Thursday, 27th September 1888
(CENTRAL NEWS TELEGRAM)
A man giving the name of John Fitzgerald gave himself up at Wandsworth Police Station last night, and made a statement to the inspector on duty to the effect that he committed the murder in Hanbury street. He was afterwards conveyed to Leman street Police Station, where he is now detained.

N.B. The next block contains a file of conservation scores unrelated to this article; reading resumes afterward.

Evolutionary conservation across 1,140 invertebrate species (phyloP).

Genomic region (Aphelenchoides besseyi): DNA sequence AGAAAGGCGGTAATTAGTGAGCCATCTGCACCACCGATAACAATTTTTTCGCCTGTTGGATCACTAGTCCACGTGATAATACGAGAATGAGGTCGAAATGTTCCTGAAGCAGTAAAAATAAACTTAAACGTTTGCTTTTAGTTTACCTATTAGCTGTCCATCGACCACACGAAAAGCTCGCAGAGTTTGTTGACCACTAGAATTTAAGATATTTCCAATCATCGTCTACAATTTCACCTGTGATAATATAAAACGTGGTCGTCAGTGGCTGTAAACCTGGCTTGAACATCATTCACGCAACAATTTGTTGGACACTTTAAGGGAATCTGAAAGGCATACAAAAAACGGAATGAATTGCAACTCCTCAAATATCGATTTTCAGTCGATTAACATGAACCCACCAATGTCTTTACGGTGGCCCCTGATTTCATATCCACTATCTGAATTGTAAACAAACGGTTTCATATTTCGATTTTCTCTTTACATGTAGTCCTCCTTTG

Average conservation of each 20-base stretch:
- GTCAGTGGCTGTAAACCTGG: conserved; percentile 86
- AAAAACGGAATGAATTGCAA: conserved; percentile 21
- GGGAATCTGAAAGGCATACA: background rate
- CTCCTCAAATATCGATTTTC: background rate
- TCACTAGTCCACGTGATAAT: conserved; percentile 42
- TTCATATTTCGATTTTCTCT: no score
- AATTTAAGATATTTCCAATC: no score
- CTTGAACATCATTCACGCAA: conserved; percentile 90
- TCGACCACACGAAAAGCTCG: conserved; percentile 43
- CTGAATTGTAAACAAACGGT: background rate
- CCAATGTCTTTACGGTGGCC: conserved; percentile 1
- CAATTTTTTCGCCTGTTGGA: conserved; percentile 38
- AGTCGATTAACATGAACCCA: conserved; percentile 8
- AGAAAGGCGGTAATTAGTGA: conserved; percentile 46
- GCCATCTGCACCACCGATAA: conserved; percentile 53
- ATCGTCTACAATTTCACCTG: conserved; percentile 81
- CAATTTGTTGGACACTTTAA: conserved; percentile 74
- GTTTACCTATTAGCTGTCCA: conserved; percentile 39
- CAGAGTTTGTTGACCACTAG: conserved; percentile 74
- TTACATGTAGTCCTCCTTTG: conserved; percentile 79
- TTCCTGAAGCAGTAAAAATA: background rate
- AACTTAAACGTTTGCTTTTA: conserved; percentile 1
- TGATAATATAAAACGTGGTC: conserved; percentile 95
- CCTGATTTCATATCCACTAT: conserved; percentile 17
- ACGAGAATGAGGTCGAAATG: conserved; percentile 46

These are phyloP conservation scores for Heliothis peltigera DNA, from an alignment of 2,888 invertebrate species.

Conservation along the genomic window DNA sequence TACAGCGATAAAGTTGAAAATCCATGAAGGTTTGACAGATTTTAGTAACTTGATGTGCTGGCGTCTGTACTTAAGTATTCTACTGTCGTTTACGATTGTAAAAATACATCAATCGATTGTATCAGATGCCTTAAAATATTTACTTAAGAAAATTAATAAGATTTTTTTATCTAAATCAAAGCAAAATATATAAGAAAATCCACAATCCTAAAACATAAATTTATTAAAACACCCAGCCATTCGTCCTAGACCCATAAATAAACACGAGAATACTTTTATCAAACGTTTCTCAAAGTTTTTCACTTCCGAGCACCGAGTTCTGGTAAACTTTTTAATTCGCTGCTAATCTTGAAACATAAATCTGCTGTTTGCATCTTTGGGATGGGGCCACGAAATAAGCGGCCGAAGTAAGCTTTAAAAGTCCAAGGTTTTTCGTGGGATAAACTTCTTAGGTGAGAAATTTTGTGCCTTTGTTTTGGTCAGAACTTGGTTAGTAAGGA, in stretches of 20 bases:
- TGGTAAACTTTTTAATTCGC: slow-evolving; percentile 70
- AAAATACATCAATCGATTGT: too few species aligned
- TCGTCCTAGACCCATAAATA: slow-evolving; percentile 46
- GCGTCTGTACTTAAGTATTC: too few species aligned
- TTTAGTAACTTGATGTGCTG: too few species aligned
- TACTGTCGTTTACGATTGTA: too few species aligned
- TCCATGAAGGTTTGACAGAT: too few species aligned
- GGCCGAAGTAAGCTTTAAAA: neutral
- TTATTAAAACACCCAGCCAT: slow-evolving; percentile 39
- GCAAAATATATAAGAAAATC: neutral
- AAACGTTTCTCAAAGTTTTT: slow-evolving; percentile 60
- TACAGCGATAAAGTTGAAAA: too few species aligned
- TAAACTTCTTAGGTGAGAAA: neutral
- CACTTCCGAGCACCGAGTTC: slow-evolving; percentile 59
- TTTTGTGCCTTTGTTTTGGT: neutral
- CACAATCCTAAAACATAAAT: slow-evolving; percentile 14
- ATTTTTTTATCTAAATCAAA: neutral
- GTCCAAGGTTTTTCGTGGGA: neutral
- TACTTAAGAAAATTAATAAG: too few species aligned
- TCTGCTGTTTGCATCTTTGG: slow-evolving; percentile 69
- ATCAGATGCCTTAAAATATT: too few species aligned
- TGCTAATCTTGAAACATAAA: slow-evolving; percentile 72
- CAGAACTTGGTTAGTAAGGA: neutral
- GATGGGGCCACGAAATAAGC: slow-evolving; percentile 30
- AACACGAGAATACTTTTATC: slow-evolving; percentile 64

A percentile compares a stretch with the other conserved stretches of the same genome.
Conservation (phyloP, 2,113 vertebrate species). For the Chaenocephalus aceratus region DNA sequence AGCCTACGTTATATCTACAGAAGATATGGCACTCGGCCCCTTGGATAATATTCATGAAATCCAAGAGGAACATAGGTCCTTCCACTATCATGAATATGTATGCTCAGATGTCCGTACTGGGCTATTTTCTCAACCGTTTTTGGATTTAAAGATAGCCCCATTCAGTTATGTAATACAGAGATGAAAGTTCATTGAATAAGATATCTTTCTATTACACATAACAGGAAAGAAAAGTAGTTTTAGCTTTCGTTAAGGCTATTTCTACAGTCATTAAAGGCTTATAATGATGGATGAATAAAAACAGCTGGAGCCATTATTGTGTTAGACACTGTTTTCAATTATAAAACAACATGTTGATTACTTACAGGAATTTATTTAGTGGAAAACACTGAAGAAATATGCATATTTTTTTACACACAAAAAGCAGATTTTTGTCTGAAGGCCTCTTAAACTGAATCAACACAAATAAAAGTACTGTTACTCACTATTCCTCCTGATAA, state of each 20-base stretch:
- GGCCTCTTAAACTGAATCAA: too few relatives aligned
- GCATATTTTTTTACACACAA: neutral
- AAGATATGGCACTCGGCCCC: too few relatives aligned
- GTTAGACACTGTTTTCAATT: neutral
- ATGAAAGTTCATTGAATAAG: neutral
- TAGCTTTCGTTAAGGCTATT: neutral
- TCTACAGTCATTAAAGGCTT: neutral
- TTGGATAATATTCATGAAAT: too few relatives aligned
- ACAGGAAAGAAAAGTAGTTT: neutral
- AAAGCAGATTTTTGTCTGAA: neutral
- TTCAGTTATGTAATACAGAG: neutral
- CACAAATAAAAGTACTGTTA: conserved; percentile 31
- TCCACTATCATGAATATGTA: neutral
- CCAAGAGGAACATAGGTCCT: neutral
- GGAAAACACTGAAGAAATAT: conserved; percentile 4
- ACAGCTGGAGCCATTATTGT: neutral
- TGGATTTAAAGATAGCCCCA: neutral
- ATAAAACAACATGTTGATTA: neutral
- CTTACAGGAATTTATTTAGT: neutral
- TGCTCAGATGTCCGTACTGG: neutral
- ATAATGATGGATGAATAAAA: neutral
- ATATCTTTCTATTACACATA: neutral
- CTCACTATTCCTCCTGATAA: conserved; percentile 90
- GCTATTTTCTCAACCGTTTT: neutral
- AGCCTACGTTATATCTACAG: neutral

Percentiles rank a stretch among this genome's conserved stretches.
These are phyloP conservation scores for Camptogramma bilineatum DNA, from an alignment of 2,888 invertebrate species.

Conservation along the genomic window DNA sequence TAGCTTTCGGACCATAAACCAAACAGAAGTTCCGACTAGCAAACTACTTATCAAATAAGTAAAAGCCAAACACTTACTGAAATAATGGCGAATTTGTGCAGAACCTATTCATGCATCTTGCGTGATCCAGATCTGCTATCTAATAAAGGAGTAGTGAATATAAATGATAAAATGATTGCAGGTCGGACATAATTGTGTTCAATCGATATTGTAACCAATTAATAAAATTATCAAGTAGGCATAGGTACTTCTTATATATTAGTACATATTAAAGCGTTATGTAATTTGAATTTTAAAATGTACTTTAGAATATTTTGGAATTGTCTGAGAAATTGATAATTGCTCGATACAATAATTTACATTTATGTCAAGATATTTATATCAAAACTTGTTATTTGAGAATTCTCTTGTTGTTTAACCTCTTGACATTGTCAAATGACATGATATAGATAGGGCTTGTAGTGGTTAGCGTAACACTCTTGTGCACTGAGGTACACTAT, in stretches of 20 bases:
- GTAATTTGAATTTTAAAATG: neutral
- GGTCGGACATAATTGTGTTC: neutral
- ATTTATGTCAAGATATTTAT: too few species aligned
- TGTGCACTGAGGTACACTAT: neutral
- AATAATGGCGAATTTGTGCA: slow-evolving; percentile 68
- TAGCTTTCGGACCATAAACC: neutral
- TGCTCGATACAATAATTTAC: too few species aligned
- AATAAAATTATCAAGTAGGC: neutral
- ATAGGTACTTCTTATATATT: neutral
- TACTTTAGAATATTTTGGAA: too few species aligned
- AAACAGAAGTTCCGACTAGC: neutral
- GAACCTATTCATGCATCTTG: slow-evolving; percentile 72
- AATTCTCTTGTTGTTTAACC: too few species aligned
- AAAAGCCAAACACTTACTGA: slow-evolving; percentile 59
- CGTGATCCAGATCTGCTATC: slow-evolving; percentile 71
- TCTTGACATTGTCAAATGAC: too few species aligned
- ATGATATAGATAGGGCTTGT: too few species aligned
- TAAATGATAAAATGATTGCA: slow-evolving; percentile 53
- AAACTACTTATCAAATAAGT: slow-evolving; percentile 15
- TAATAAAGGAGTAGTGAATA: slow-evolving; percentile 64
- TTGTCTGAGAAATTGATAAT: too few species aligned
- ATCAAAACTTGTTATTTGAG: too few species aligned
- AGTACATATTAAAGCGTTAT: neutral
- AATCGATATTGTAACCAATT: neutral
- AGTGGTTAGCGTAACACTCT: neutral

INQUEST AND VERDICT
REMARKABLE STATEMENT BY THE CORONER